Thursday, January 29, 2009

Life is Full of Continuous Imperfect Actions

Today, I introduce one Japanese Modern Art Painter, Seison Maeda. He portrayed many historical Japanese worriers, including first Shogun, Yoritomo Minamoto. He is famous for precise painting of colorful Japanese worrier armor.

Even among Japanese who do not know his name, if I show his artworks, masterpieces, they would immediately recognize his artworks. He introduced Western style water painting skills into traditional Japanese method.

He was awarded so many times including the award directly from Japanese Emperor in his life time. It was not usual for Japanese painters. In 1967, age 82, he orchestrated repairing fire lost Buddhism National Treasure Paintings and Arts in Horyu-ji Temple, which is the oldest Japanese Buddhism Temples, and World Heritage.

In his later days, his legs were failing and he needed wheelchair to move around. But he said his arms were not failing. So, he continue to paint as long as his arms are okay.

In his interview in TV program, asked how he felt about his own artworks, he said he felt making a lot of failures, mistakes, and regrets. He could not help continuing to think he should have done this should not have done that... When the interviewer asked which is his perfect masterpiece he liked, he replied "nothing". He said everything he painted were imperfect. At last he smiled and told to the interviewer "I do not look back past. No matter how bad was critics evaluation, past works are past. I continue to think next."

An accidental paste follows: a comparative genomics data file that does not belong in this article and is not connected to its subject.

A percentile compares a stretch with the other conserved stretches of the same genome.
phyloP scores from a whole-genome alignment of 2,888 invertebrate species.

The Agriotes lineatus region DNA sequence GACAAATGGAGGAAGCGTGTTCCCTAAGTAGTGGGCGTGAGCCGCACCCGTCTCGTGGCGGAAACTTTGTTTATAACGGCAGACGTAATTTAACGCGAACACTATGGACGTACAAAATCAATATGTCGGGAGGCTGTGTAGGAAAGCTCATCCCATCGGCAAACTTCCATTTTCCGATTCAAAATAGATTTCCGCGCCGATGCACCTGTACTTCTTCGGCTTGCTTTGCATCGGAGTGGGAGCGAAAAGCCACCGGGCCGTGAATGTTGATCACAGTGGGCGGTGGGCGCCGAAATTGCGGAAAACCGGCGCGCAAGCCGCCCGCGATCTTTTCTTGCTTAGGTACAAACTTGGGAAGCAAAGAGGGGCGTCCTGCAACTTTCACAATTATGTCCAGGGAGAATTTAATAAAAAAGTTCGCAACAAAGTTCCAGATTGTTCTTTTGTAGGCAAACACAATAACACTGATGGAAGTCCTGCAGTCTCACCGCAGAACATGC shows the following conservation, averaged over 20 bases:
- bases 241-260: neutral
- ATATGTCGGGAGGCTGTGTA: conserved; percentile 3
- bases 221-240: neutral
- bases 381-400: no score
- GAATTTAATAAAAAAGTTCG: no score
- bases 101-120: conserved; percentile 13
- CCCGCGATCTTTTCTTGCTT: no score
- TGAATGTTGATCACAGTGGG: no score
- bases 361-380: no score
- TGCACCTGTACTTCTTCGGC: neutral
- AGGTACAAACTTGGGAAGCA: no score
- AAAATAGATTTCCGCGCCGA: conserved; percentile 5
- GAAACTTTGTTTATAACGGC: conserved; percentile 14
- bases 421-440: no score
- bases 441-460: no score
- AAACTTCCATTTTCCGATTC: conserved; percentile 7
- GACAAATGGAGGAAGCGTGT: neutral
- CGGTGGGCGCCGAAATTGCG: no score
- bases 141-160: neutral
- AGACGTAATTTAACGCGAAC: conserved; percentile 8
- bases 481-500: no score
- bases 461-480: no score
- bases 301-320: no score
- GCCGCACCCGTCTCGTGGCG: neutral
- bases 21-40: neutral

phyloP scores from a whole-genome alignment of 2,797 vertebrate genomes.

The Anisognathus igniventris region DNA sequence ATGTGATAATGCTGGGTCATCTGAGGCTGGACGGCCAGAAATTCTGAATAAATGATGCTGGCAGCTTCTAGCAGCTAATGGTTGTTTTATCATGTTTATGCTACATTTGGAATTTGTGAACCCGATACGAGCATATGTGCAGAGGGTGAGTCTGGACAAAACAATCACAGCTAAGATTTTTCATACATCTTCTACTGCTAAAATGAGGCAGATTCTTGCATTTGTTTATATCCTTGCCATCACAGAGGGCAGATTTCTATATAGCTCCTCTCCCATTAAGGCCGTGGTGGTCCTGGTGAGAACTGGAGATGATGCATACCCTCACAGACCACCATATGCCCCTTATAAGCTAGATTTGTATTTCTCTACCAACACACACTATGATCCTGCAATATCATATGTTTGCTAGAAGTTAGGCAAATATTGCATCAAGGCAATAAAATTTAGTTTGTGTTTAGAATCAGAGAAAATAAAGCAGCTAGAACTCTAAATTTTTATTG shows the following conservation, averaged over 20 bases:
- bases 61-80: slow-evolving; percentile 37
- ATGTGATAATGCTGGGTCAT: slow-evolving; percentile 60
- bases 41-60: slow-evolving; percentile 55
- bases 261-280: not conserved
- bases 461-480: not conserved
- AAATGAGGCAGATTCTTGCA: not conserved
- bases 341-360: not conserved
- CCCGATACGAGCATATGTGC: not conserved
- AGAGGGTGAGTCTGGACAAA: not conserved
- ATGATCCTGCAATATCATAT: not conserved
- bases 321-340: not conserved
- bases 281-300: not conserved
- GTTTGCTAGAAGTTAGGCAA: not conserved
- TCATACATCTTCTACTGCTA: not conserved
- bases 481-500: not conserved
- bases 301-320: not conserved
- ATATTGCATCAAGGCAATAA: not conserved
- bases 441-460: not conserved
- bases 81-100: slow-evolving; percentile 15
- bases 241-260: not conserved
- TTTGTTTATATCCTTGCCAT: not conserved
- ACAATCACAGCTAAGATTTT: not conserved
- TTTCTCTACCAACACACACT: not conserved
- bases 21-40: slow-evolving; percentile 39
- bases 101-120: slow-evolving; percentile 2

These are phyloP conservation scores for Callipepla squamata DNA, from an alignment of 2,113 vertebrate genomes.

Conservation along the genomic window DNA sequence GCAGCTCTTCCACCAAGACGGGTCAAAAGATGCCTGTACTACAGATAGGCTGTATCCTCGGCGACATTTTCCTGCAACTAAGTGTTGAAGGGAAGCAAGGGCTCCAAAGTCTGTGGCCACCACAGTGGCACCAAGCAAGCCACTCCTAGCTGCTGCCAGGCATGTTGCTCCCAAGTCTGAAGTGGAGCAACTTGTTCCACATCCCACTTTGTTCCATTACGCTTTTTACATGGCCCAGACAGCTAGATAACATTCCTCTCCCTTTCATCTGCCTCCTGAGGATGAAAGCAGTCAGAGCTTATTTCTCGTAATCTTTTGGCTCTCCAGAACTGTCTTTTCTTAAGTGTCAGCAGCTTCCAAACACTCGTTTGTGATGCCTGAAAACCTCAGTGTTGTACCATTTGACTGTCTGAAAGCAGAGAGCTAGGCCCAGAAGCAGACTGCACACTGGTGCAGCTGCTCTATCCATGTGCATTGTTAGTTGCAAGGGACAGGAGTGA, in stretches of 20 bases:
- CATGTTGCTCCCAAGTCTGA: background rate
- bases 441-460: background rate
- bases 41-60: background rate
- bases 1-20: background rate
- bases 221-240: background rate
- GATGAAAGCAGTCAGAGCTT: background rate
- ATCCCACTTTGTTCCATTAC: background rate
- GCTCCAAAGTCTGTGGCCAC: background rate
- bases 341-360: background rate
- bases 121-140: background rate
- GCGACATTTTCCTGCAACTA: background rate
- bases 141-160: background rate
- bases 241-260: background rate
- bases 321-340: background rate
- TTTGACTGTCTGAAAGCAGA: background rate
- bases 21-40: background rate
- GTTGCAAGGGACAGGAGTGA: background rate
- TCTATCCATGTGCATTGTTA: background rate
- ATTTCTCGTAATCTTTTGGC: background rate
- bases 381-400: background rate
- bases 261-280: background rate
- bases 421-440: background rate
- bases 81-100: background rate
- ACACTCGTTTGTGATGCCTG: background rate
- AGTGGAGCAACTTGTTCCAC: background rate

It looks like continuous Imperfect Action made him #1 Japanese Water Painting in the history of Japanese modern art.

Related Site:
http://imperfectaction.com/blog/

Related Article:
http://zheninternational.blogspot.com/2009/01/slump-sumo-grand-champion-took.html


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5 comments:

Hilary Melton-Butcher said...

Hi Shaw .. thanks for introducing us to Seison Maeda .. it's interesting to learn more about the Japanese culture .. & isn't it brilliant that he kept on working .. as he had a passion

Shaw said...

Hi Hilary, Yes, he kept working until his last day. Amazing spirit, isnt't it? Your next time visiting to Japan, visit Horyu-ji Temple whereas you can see his artwork there. Thank you very much for your comment.

Hilary Melton-Butcher said...

Hi Shaw .. when I visit Japan .. I will definitely be in contact to find out the best places to see .. and visit .. & obviously I must include the Horyu-ji Temple where you can see his artwork

Shaw said...

Hilary - Please do. Thank you for your comment. Let me know when you plan to visit Japan.

Hilary Melton-Butcher said...

Hi Shaw .. not at least for another year (or two) .. but we'll have met again by then .. and I shall definitely ask your advice .. thanks for the offer!!